The Battle of the Strait of Otranto (12 November 1940) was a minor naval action during the Battle of the Mediterranean in World War II. It took place in the Strait of Otranto in the Adriatic Sea, between Italy and Albania.
Background[edit | edit source]
The battle occurred when an Allied squadron entered the Adriatic Sea looking for Italian naval targets. Although they did not know it at the time the squadron's real purpose was to help draw enemy attention from a major action against the main Italian fleet base at Taranto. The Allied squadron was commanded by Vice Admiral Henry Pridham-Whippel in the light cruiser HMS Orion, and included the light cruisers HMAS Sydney and HMS Ajax and the destroyers HMS Nubian and Mohawk.
On 12 November, an Italian Navy (Regia Marina) convoy of four merchant ships—Antonio Locatelli, Premuda, Capo Vado and Catalani—were on their way back from Valona, Albania to Brindisi, Italy while escorted by the World War I-era torpedo boat Fabrizi, commanded by T.V.c. Giovanni Barbini and the auxiliary cruiser Ramb III commanded by C.F. Francesco De Angelis. The ships were travelling darkened without navigational lights.
Battle[edit | edit source]
The Allied ships proceeded north during the night of 11 November, and upon reaching a notional line between Bari and Durazzo by 01:00 without incident, they turned to run southward. Twenty minutes later, the raiders encountered six darkened enemy ships, including what they thought were two destroyers and four merchantmen. The enemy vessels passed across their front and were making for the Italian mainland. HMS Mohawk opened fire at 01:27, and action became general.
In a confused night time action, HMAS Sydney attacked the leading freighter at a range of 11 km (5.9 nmi; 6.8 mi), setting it on fire. Over the next 23 minutes, the other three merchantmen were either sunk or damaged and left burning. Fabrizi was hit and heavily damaged and retired toward Valona with 11 dead and 17 wounded. Ramb III after an initial exchange of 19 salvoes broke off the action unscathed. The merchantmen were all sunk in the engagement.
The Allies suffered no damage or casualties, although a torpedo narrowly missed Sydney's stern at 01:40. The Regia Marina suffered casualties totalled 36 dead and 42 wounded.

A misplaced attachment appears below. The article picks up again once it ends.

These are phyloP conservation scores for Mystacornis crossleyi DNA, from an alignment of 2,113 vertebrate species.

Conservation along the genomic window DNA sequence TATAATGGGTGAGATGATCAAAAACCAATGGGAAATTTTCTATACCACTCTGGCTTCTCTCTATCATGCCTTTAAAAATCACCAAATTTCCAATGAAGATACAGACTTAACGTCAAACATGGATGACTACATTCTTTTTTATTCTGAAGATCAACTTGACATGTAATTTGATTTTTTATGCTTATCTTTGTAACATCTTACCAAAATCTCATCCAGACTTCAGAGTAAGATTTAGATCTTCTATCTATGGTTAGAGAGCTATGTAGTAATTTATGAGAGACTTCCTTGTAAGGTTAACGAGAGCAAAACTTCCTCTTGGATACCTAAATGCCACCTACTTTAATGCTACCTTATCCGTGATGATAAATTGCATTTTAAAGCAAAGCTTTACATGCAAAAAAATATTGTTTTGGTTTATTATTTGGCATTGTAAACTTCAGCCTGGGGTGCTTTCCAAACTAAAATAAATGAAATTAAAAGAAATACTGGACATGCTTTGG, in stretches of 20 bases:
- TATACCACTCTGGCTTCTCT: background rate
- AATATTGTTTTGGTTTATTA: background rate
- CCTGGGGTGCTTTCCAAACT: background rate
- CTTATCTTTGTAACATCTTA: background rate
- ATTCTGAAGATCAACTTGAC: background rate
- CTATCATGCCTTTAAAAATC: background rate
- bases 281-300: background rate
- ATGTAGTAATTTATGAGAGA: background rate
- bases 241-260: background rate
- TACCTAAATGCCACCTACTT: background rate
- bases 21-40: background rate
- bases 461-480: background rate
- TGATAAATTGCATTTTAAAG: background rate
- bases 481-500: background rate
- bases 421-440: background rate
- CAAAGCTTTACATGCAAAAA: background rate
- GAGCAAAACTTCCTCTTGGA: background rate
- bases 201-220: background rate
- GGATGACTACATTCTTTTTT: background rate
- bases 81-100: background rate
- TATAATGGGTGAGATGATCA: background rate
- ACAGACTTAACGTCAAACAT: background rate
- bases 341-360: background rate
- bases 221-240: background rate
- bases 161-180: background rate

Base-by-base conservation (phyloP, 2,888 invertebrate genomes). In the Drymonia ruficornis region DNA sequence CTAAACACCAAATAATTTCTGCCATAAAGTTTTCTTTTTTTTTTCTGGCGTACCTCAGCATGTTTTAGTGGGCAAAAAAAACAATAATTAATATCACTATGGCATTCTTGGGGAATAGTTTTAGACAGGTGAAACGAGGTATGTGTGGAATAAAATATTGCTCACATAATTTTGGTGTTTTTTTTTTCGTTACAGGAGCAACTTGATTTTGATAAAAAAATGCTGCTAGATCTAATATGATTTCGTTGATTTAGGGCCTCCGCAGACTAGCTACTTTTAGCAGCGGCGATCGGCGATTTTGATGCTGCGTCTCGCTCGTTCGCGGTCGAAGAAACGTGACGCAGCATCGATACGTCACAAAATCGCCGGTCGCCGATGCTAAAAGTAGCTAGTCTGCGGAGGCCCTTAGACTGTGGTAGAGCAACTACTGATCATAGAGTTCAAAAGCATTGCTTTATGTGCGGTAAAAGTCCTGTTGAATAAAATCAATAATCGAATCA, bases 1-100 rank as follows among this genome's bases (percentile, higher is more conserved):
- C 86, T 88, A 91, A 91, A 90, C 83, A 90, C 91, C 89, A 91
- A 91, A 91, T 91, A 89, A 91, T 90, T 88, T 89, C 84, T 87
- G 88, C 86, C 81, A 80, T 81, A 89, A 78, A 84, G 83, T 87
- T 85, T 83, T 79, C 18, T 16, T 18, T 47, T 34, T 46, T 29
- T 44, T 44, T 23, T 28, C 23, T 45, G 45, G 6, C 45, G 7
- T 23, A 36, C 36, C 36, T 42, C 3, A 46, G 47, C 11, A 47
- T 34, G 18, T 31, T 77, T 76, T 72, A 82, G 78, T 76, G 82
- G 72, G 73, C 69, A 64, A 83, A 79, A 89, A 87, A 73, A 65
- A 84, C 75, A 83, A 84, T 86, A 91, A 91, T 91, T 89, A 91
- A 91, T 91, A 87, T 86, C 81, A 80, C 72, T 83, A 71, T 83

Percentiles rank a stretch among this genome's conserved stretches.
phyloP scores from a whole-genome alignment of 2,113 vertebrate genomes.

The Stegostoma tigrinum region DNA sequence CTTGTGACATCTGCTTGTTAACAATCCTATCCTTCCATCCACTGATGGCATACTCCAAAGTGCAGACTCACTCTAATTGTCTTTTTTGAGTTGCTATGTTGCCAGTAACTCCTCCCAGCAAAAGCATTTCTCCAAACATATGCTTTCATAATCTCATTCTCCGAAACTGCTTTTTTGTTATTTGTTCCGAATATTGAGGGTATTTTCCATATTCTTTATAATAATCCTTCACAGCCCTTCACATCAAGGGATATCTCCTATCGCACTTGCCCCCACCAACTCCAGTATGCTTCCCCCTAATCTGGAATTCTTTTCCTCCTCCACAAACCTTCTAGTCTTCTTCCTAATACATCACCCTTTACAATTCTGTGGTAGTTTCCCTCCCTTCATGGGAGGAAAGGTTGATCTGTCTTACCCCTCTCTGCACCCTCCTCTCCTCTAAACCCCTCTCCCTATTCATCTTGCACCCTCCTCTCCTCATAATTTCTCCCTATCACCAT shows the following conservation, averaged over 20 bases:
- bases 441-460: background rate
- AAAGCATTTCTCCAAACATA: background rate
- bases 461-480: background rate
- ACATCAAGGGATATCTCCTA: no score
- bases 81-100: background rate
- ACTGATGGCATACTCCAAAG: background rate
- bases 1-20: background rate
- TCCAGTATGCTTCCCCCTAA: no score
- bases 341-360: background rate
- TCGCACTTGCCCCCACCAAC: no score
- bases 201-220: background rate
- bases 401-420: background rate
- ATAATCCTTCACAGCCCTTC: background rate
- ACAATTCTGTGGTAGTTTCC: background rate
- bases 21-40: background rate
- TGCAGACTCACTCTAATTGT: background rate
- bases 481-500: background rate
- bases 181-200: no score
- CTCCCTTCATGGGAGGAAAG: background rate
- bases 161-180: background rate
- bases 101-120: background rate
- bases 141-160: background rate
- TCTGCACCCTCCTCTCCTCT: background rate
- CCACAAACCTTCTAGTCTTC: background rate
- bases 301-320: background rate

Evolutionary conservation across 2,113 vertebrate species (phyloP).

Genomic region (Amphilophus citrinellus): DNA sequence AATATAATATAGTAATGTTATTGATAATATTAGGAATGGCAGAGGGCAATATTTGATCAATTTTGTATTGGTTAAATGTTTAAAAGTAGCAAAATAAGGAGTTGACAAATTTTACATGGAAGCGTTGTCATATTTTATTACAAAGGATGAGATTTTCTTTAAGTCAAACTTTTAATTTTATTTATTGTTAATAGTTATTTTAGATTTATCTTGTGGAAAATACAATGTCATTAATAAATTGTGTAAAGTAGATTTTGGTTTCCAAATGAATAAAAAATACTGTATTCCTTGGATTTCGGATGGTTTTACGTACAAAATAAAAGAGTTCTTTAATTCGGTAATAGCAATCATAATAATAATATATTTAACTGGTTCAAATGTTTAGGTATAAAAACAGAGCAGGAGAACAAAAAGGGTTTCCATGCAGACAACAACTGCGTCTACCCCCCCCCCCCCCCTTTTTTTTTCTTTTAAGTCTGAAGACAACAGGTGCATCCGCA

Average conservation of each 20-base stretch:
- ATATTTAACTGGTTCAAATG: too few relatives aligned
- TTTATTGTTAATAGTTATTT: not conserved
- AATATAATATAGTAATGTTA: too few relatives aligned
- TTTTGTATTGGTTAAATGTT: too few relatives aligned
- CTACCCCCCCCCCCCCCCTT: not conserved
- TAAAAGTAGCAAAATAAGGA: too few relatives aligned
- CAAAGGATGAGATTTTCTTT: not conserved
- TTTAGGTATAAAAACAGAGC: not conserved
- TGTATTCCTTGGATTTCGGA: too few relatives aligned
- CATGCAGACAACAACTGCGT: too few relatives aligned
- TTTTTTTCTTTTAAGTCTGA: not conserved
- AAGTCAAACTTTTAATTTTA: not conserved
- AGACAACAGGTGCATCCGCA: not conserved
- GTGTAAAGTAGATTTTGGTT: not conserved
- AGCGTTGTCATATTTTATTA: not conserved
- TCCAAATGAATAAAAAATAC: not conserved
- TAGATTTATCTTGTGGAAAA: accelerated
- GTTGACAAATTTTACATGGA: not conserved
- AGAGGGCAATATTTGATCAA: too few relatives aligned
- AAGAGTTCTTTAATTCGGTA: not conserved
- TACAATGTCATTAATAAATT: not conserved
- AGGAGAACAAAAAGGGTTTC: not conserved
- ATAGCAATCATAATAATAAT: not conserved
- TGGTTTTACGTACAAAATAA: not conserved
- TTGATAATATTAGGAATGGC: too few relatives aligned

Aftermath[edit | edit source]
The Italians retaliated by sending aircraft of the Regia Aeronautica to locate the British naval squadron; however, the CANT flying boats which eventually located the naval squadron were shot down. The Regia Marina sent motor torpedo boats located north of Valona, Cruiser Squadron 7, consisting of light cruisers Muzio Attendolo, Eugenio di Savoia, Emanuele Filiberto Duca d'Aosta, the 15th Destroyer Division from Brindisi, Cruiser Squadron 8, consisting of light cruisers Duca degli Abruzzi and Giuseppe Garibaldi, with the 7th and 8th Destroyer Divisions from Taranto sailed to intercept the British naval squadron in the Otranto Straits, but they failed to make contact.
The day after the battle, two Italian torpedo boats—Curtatone and Solferino—rescued a total of 140 sailors.
Order of battle[edit | edit source]
Regia Marina[edit | edit source]
- Captain Francesco De Angelis
- Torpedo boat Fabrizi (damaged)
- Auxiliary cruiser Ramb III
- 4 merchantmen, Antonio Locatelli (5,691 t (5,601 long tons)), Premuda (4,427 t (4,357 long tons)), Capo Vado (4,391 t (4,322 long tons)) and Catalani (2,429 t (2,391 long tons)) (all sunk)
Allies[edit | edit source]
- Rear Admiral Henry Pridham-Whippel
Notes[edit | edit source]
- Coulthard-Clark 1998, p. 176.
- Jordan 2006, p. 226.
References[edit | edit source]
- Coulthard-Clark, Chris (1998). Where Australians Fought: The Encyclopaedia of Australia's Battles. St Leonards: Allen and Unwin. ISBN 1-86448-611-2.
- Gill, G Hermon (1957). Royal Australian Navy, 1939–1942. Australia in the War of 1939-1945 (1st ed.). Canberra: Australian War Memorial. http://www.awm.gov.au/histories/chapter.asp?volume=24.
- Jordan, Roger (2006). The World's Merchant Fleets, 1939: The Particulars And Wartime Fates of 6,000 Ships. Annapolis: Naval Institute Press. ISBN 1-59114-959-2.
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